Crash Indicator is one of the seven factors that the Federal Motor Carrier Safety Administration (FMCSA) considers when ranking driver safety relative to other drivers who have experienced a similar number of crashes, failed inspections, violations, and related events. It is part of the BASIC program, which stands for Behavioral Analysis and Safety Improvement Category. Currently, the FMCSA allows only law enforcement officials, trucking company management, and the drivers themselves to see Crash Indicator data when logging into its system and searching under the driver’s safety profile.
What criteria does the FMCSA consider under the crash indicator BASIC?
For this BASIC, the FMCSA analyzes patterns and history of involvement in traffic accidents. They especially concentrate on the severity and frequency of driver-involved crashes. When reviewing data from the Crash Indicator BASIC, the FMCSA is not necessarily concerned with a specific behavior but rather the consequences of one or more driver behaviors leading to a crash. This helps the agency determine a pattern of unsafe behavior that could require the need for intervention. Crashes reported by state law enforcement officials increase a driver’s percentile under this BASIC because it indicates less compliance.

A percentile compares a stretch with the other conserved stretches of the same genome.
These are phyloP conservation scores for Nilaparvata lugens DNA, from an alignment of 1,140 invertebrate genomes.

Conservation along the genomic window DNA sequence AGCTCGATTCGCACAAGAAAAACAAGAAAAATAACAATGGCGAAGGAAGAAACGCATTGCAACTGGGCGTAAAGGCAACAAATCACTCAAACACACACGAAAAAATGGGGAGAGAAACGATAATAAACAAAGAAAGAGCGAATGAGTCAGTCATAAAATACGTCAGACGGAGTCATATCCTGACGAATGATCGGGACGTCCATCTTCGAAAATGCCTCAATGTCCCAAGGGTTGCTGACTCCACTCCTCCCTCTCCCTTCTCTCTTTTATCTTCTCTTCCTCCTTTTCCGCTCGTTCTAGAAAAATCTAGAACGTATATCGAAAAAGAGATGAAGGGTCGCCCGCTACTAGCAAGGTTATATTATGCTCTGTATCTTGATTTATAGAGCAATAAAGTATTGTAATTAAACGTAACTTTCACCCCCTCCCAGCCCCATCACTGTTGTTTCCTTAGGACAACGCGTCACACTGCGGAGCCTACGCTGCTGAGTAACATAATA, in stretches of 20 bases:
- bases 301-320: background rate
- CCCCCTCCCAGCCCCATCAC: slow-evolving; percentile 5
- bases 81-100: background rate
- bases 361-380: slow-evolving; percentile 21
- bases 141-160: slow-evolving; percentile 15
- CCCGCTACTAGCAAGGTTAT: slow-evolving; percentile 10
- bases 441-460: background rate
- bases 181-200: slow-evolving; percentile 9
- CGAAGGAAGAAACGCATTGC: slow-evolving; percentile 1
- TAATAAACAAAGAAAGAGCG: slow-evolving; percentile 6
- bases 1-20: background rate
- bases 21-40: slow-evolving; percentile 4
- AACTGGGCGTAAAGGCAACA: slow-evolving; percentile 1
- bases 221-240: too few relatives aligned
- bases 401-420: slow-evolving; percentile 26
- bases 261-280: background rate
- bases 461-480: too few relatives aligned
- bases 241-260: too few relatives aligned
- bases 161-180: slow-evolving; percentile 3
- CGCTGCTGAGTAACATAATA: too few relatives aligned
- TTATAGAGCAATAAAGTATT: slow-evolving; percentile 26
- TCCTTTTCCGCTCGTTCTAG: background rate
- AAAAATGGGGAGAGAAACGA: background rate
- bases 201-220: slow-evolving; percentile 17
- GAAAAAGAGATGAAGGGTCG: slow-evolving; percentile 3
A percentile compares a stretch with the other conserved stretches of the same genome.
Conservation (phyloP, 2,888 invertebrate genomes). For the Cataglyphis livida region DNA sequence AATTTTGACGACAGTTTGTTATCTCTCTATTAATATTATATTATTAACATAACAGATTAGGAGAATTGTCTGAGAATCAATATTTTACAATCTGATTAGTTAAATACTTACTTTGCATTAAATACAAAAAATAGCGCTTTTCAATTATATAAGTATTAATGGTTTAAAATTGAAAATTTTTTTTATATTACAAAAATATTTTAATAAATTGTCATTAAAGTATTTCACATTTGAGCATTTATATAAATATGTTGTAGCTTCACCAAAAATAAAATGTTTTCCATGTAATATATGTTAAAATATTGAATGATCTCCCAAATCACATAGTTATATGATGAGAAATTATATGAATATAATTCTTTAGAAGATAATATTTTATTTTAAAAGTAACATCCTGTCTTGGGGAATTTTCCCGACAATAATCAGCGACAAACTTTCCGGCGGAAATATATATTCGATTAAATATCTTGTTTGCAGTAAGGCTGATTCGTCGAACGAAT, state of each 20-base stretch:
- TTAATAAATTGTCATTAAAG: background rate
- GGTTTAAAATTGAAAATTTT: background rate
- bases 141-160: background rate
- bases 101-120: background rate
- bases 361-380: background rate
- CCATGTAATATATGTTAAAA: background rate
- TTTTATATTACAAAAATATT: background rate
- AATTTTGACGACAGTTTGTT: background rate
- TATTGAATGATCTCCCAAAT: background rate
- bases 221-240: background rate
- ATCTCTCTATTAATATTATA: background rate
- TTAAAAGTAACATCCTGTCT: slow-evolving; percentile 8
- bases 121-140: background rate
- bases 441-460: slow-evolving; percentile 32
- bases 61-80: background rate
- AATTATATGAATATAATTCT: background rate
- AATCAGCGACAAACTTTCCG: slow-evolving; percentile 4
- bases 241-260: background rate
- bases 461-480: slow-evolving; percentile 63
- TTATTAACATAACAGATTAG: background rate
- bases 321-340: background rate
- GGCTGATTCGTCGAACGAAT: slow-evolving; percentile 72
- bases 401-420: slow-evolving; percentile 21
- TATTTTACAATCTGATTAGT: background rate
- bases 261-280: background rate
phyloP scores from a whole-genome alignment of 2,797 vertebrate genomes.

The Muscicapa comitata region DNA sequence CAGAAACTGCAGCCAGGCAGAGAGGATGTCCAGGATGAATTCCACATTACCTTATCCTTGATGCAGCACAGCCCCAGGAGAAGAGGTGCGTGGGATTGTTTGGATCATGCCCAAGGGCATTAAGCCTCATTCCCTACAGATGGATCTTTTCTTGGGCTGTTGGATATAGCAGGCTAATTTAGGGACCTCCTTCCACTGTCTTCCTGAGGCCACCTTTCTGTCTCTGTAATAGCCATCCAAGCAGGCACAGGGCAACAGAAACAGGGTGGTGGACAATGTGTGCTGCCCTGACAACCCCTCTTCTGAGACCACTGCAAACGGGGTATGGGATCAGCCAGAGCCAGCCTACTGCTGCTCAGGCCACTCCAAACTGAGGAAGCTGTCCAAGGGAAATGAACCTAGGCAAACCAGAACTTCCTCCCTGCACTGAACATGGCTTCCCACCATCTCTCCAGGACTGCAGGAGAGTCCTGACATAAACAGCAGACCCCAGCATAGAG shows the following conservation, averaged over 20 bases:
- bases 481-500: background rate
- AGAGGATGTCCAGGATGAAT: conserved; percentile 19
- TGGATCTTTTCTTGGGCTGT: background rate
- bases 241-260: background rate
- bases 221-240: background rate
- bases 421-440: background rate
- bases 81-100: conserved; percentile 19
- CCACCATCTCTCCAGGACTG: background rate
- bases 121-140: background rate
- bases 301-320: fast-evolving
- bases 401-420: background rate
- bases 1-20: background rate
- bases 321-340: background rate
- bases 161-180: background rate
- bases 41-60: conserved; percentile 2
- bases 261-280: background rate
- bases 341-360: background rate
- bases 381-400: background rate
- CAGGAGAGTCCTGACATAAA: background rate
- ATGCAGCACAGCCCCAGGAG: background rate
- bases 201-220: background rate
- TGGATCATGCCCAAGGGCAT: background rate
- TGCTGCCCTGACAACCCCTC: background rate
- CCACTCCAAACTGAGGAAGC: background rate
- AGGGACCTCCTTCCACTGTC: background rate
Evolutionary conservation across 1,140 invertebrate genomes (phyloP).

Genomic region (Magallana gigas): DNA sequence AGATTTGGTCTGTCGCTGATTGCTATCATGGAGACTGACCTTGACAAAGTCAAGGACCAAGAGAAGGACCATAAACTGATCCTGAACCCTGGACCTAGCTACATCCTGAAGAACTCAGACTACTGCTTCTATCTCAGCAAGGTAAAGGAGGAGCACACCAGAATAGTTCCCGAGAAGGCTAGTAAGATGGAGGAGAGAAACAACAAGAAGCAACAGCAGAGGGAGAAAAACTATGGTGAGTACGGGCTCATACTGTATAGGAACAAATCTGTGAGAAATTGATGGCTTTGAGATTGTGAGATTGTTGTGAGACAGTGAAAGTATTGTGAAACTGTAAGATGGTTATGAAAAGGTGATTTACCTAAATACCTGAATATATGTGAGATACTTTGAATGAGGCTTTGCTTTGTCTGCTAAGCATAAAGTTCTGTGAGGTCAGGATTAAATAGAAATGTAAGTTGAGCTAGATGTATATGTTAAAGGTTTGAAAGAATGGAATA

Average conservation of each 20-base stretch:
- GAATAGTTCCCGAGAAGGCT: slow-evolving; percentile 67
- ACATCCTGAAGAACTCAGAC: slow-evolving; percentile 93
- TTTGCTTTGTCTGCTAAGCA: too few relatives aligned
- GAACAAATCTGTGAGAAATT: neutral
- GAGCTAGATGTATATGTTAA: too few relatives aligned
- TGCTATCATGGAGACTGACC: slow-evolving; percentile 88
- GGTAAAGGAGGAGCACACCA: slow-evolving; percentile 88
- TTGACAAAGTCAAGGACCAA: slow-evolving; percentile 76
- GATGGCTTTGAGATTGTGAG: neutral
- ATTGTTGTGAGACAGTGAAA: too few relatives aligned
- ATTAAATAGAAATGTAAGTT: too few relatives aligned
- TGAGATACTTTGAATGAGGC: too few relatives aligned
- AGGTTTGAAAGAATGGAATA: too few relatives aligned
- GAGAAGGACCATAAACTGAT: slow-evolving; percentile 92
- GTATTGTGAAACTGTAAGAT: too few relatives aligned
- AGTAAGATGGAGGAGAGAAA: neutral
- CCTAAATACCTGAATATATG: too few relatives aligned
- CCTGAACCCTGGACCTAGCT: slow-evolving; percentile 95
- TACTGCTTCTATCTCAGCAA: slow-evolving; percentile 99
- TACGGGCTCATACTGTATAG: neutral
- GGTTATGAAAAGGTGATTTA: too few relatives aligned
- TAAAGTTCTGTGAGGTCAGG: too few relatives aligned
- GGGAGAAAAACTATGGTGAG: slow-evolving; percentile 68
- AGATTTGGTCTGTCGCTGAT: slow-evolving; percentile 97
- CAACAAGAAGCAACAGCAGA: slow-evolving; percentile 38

How to check your Crash Indicator BASIC standing.
The FMCSA-operated Safety Management System (SMS) bears responsibility for determining a driver’s percentile ranking for each of the seven BASICs. Online information indicates each driver’s percentile rank compared to similar drivers as well as information about each crash. To locate your details, follow the instructions posted on the SMS website. If the FMCSA has concerns about your performance in the Crash Indicator BASIC, you will see a warning symbol next to your listing. If you feel the listing is inaccurate, you have the right to request a review through the DataQs program.
Improving your performance in the Crash Indicator BASIC.
Before you can improve your performance, you need to know the specific violations recorded by SMS. You should pay special attention to any state-reported crashes since these increase your percentile rank and make it more likely that the FMCSA will select you for future intervention. It’s also important to understand that the FMCSA assesses your standing based on the number of crashes you have been involved in, when and how they occurred, and the severity of each crash.
Complying with FMCSRs and keeping MCS-150 forms updated can help to improve your ranking in this category. Motor carriers should educate all drivers on how to operate the vehicle safely to avoid crashes whenever possible. Periodically quizzing drivers on safety regulations and driving practices is a good way to ensure their understanding and compliance.
Keep in mind that adverse safety events only affect your percentile ranking and priority for FMCSA intervention for 24 months. The more time that passes, the less weight the agency gives to a crash. Knowing that, it’s important to take every precaution to avoid another crash soon after your first.
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